No matter how old I get, there are some days I will never forget. The events are so etched in my memory, I can instantly be brought back to the exact feelings I experienced.
My wedding and the births of my three children are days that fill me with pure joy whenever I think of them.
Then there are the days that are just unimaginable, such as September 11, 2001. The panic and grief that overwhelmed me as I watched the towers burn and fall on that horrible Tuesday 16 years ago come rushing back each year on the anniversary.
It was a picture-perfect late summer day in New York. We had moved into our new home a few weeks before. The walls still had their new paint smell and were waiting to be adorned with pictures and decorations.
As happy as we were, it was also an extremely stressful period in our life. Five days after we closed on our house, my husband was laid off. I was five months pregnant with our second child, and the pregnancy was getting complicated. I had just switched from my regular ob-gyn to a high-risk pregnancy practice. I was going to need to be very careful and get as much rest as a mom with a toddler and a new house could.
Despite all the turmoil, I woke up that beautiful September morning feeling hopeful.
Joe is a financial writer, and he was busy with freelance assignments. I could hear him in his office interviewing a source for a story as I was in my son’s bedroom tidying up.
After living in Manhattan and Queens for 18 years, I was back in the town where I grew up, just a few blocks from my parents. My mother had stopped over to give me a hand with my two-and-a-half-year-old son, and I could hear them playing in the sun room.
As I was finishing making Tom’s brand new bed and arranging his stuffed animals, the music I was listening to on the radio stopped mid-song, and a news announcer cut into the broadcast. The newscaster said a plane had hit the World Trade Center.
As a born-and-bred New Yorker, I don’t jump to conclusions or panic easily. I figured it was a small private plane that got into trouble.
I put my office skills from my working days to use and wrote a quick note to Joe. I put it in front of him as he was talking on the phone. He looked at me and said something to the person he was interviewing.
I ran into the sun room where my mother and Tom were watching Blues Clues and switched to a news channel. President Bush was on camera announcing that two commercial airlines hit the World Trade Center, apparently the work of terrorists. Our country was under attack.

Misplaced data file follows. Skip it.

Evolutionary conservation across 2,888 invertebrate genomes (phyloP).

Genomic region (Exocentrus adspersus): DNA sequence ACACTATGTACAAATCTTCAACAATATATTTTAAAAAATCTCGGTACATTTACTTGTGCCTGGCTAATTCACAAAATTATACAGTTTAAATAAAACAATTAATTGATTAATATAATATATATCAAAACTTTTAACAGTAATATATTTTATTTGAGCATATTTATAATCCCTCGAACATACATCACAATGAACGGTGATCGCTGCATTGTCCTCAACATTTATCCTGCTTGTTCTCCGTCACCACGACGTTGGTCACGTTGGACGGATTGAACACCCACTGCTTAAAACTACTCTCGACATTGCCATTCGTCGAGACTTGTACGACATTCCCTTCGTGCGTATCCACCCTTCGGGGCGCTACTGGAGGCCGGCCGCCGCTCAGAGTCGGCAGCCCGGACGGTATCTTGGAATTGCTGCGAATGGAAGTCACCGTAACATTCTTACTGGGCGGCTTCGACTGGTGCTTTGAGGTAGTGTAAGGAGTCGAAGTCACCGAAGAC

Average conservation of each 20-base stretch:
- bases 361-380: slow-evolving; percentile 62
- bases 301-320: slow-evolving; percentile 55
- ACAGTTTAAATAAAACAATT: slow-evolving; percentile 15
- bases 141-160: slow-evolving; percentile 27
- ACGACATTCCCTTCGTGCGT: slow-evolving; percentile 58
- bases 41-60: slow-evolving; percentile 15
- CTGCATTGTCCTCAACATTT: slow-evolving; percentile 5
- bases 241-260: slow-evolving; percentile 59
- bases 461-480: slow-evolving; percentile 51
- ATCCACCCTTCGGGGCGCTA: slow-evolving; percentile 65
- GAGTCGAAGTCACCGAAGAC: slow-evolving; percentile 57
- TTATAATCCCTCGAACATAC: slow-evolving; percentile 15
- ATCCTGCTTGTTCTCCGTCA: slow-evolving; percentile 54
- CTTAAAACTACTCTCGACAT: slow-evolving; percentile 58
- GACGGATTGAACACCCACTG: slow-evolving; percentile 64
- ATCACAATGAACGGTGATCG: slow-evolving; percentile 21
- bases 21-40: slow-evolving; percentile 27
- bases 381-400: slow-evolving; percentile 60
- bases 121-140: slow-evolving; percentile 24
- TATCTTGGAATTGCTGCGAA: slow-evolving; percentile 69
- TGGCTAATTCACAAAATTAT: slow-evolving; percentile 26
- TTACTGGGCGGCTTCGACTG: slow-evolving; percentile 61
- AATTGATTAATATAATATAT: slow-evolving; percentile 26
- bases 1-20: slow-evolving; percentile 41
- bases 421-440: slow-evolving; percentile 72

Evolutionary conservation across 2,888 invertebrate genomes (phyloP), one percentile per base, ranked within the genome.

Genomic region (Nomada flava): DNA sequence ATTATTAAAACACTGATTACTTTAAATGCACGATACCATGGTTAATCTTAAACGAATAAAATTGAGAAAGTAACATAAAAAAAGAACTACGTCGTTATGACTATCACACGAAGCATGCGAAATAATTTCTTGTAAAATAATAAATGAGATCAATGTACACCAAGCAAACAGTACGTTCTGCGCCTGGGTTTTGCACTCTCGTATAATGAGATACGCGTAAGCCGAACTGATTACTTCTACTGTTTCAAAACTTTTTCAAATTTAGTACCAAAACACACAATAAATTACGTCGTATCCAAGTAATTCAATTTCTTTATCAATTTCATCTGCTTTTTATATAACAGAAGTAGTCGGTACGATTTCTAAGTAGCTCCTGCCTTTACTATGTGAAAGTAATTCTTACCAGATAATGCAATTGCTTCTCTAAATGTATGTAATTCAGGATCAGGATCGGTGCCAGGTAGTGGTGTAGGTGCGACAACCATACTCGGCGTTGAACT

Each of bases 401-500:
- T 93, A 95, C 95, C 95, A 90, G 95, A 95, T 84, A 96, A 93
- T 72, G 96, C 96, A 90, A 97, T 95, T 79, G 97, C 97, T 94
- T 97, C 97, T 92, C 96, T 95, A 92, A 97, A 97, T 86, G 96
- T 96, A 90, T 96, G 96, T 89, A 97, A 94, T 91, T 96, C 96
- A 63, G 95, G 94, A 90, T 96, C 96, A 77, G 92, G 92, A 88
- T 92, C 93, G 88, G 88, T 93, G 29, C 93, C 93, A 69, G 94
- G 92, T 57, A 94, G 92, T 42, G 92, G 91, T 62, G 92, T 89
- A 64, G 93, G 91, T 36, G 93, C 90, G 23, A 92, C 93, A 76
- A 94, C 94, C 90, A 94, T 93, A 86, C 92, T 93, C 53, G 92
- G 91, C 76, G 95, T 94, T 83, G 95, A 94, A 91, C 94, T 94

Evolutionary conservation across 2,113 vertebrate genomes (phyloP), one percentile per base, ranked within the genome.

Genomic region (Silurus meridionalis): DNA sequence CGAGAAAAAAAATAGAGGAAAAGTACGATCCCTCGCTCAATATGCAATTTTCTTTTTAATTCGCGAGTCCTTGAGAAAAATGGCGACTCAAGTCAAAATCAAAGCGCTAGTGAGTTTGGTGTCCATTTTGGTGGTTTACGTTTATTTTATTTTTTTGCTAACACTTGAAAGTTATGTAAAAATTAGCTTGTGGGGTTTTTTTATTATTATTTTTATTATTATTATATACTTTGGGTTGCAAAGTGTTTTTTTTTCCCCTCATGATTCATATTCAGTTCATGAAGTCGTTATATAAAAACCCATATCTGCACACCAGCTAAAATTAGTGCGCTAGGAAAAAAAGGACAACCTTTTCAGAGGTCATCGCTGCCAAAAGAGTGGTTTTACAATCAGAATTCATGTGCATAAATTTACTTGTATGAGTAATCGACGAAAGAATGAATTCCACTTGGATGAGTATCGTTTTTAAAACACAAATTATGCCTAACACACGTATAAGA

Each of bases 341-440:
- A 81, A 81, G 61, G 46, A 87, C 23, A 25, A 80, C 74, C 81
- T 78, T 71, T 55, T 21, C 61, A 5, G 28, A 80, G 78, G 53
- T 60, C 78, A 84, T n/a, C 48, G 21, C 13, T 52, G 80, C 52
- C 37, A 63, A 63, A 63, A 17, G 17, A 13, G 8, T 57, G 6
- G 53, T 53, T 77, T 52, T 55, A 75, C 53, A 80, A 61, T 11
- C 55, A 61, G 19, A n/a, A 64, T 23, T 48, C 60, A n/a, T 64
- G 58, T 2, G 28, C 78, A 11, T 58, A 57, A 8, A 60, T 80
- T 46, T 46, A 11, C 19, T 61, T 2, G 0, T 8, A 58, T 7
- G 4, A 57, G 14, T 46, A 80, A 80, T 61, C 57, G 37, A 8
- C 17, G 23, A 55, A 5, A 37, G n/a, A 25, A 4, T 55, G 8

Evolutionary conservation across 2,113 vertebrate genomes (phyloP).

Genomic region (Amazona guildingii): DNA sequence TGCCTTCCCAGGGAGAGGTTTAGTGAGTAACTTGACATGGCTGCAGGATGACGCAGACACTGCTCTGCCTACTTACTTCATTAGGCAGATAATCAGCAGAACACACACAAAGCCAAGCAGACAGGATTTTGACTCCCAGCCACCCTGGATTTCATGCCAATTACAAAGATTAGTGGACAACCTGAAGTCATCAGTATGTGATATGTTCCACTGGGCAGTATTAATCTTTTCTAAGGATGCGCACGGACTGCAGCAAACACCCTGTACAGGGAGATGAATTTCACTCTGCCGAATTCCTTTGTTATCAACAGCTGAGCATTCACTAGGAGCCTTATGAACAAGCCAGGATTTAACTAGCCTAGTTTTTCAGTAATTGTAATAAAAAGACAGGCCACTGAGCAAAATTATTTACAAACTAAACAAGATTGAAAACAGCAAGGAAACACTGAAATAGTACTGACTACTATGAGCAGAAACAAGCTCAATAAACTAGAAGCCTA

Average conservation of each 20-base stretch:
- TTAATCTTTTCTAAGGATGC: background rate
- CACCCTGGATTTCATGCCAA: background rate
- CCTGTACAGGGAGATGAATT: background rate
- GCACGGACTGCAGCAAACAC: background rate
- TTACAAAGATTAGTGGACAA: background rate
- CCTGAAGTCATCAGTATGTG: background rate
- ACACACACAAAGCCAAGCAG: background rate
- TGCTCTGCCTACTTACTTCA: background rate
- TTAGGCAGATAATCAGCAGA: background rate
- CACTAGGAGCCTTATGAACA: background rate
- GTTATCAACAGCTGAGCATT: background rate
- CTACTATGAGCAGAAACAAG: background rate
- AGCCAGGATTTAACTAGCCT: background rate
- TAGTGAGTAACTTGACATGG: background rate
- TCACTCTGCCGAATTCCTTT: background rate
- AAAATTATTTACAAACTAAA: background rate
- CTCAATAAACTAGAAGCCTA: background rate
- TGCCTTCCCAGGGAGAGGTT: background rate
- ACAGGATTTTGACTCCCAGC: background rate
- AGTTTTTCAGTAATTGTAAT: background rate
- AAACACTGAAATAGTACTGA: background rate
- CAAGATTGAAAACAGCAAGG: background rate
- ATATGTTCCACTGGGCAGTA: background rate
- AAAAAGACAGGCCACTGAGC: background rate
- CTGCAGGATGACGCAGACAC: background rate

Joe joined us and the three of us stood silently glued to the TV.
Then the phone started to ring.
People called to see where Joe was. People called to see if we heard from my sisters and brother in-law, all who worked in midtown Manhattan.
We started going through a list of the people we knew and where they worked. Are they safe? More phone calls.
After what seemed like an eternity transfixed to the horror on the screen, the unthinkable happened–the World Trade Center’s south tower collapsed into a massive cloud of smoke.
For close to half an hour, we watched in shock as the horror continued to unfold with the north tower.
Thirty minutes later the unthinkable happened again.
Watching the towers fall as if they were made of Legos is something I will never forget. The thought of all the people in the building who had left for work that morning thinking it was just another day at the office, never to come home again. The first responders who rushed into a nightmare to help others, gone. Forever. All that suffering.
In an instant the world had changed forever.
We were extremely lucky that the horrors of that day did not take any members of our immediate families or close friends. But it was impossible to go to church, the stores, or the playground and not hear heartbreaking stories of loss and suffering. Our community, state, and country were in mourning.
Four months later our daughter was born on January 11. Five weeks after we brought her home from the hospital, my husband started a new job. All our elected officials encouraged us to move on yet remember. And life did go on.
Yet that day and the days that followed are etched in my consciousness. I still think about everyone who was lost as I watch the memorials on TV that are held each September 11th. My heart aches for all the lives that were lost and for all the lives who continue to suffer the lasting effects of that day.
The lesson I do my best to impart to my children about September 11th is that although we saw what evil could cause on that horrible day, we also witnessed many more examples of what real love and sacrifice looked like. In the end, good triumphed over evil.
This piece ran on the Dishwasher, September 11, 2016, under the title, The Day I Will Never Forget, Remembering September 11th. It has been edited.